Connecticut’s Democratic Governor Ned Lamont says he’s prepared to reach across the aisle to Republican lawmakers, even though Democrats are on track to increase their majorities in the state General Assembly next year.
After all the close races in Tuesday’s election are decided, Connecticut Democrats might pick up nine seats in the House for a new majority of 100-51. And in the Senate they might pick up two seats and increase their majority there 24 to 12.
That would mean veto proof super majorities in both chambers.
“If you’ve got a better idea come, you’ve got a place at the table and I’m all ears. But I think the Democrats did come up with solutions, and I appreciate we did have good discussions about that. And I hope that Republicans do come up with solutions of their own, where the numbers add up,” Lamont said.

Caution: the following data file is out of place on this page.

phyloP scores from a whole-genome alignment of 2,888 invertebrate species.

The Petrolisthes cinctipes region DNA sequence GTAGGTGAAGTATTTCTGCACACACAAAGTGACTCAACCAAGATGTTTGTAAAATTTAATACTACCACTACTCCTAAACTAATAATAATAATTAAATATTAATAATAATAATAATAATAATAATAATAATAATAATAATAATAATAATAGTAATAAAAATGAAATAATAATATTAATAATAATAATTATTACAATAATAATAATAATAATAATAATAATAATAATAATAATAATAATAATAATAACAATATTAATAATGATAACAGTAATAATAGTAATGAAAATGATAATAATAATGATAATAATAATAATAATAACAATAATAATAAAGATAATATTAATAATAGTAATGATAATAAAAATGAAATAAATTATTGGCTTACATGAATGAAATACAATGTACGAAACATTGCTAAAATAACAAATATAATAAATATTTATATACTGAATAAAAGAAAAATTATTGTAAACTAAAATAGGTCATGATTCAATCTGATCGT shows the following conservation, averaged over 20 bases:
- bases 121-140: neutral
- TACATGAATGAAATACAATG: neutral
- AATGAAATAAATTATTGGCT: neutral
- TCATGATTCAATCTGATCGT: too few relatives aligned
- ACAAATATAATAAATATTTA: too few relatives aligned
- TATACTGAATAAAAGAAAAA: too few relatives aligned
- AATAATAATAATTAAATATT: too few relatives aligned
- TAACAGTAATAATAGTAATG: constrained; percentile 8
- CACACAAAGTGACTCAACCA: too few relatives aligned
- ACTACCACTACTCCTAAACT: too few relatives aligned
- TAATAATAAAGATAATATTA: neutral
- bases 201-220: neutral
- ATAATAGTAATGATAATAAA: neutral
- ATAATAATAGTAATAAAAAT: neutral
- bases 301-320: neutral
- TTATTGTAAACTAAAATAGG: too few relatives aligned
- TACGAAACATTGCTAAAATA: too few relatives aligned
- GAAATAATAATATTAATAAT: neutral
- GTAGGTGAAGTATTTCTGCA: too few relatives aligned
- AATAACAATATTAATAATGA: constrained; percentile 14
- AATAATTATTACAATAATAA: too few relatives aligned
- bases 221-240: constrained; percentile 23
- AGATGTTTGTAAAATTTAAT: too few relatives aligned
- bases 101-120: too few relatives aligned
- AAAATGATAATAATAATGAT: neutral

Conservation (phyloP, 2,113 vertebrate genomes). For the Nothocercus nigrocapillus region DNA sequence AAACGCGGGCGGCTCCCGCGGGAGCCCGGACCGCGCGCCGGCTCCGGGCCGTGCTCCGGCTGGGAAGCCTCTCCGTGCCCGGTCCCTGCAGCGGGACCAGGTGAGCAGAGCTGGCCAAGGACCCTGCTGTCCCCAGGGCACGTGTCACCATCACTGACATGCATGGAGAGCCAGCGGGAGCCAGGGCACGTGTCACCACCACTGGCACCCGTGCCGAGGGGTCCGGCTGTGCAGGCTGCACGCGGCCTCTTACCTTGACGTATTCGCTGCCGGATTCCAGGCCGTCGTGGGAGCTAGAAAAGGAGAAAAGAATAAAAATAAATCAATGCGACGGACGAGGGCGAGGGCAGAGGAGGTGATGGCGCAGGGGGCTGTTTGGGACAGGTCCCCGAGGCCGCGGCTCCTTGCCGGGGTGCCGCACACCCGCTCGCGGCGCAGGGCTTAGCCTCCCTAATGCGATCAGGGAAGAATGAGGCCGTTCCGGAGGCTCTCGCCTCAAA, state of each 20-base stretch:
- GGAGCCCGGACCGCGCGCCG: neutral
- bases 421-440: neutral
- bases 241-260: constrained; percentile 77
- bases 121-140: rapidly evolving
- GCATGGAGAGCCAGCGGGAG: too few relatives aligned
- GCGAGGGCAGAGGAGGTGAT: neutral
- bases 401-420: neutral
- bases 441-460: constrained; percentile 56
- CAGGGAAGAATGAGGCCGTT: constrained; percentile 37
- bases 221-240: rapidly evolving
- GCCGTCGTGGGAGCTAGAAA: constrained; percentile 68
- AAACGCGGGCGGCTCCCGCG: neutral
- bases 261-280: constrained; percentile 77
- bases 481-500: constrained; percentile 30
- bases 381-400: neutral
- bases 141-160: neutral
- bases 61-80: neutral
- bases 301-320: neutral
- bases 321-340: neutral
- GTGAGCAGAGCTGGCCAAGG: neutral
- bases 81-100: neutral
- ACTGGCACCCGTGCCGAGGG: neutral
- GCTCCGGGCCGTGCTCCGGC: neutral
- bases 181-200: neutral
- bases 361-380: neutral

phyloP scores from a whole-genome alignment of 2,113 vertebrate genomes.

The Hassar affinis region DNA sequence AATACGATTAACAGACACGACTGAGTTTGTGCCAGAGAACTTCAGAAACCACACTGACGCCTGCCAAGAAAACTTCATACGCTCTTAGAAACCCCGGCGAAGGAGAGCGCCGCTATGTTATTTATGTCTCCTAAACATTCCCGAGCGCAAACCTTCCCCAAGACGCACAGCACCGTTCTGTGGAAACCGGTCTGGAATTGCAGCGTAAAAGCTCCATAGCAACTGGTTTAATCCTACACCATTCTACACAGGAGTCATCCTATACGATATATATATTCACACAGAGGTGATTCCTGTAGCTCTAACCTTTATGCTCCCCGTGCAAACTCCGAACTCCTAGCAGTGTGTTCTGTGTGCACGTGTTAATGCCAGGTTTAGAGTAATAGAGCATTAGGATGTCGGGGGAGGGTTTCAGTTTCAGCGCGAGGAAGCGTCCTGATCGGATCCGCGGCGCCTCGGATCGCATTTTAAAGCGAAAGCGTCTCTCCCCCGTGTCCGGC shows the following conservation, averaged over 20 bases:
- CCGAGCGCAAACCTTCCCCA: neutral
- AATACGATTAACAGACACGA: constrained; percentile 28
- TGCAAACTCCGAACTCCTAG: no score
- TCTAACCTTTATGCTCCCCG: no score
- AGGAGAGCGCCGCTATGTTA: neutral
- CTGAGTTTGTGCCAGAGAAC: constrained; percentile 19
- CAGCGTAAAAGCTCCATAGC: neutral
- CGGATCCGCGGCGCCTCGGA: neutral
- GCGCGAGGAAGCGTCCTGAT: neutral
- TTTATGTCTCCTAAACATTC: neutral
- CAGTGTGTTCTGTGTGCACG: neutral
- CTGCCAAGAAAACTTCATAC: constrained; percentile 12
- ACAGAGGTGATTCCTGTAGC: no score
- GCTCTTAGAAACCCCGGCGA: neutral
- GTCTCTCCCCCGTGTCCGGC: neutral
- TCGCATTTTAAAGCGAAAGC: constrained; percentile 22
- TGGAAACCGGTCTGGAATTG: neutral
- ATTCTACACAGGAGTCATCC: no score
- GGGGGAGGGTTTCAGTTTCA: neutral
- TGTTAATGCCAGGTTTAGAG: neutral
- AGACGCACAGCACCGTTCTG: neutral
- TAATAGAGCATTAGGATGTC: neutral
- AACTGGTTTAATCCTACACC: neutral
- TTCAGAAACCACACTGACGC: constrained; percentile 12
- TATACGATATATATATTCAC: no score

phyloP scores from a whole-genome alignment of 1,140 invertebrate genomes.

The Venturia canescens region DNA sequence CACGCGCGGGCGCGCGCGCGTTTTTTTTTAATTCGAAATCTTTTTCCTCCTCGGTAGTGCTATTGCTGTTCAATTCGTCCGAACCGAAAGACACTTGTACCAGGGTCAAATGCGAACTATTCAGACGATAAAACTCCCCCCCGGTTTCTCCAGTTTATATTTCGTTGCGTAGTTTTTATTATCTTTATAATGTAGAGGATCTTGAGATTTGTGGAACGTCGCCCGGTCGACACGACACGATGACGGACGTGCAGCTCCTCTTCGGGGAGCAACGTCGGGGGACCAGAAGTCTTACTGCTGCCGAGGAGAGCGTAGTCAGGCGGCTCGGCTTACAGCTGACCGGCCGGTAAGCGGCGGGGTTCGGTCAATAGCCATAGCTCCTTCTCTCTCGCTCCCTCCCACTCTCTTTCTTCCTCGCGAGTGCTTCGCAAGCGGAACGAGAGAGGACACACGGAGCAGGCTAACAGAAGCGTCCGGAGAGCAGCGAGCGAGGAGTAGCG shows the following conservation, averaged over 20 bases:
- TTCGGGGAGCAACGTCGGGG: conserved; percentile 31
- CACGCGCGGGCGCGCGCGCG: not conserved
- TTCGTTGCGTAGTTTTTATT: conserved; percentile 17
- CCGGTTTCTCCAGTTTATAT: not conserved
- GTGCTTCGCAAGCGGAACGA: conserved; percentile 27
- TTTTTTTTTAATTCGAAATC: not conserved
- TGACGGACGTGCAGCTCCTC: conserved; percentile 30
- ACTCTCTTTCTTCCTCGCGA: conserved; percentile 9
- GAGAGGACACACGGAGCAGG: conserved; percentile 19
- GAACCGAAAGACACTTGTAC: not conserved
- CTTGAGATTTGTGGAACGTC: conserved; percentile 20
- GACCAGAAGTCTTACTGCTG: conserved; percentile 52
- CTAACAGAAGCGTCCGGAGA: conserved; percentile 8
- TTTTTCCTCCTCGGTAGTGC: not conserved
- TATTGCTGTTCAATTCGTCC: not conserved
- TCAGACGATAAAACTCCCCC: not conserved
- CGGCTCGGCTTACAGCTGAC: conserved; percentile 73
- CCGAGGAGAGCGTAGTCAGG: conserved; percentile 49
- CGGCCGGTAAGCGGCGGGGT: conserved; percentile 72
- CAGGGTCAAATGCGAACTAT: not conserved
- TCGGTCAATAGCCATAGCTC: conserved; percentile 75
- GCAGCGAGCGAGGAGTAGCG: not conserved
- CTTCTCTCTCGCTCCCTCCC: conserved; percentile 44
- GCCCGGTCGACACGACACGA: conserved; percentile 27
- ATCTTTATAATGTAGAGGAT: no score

Lamont said something similar after he won the gubernatorial election two years ago. But not much cooperative legislation was realized until the coronavirus pandemic.
The major lift next year would be the state’s two-year budget. Officials have projected billion dollar deficits that could eat-up Connecticut’s $3 billion rainy day fund.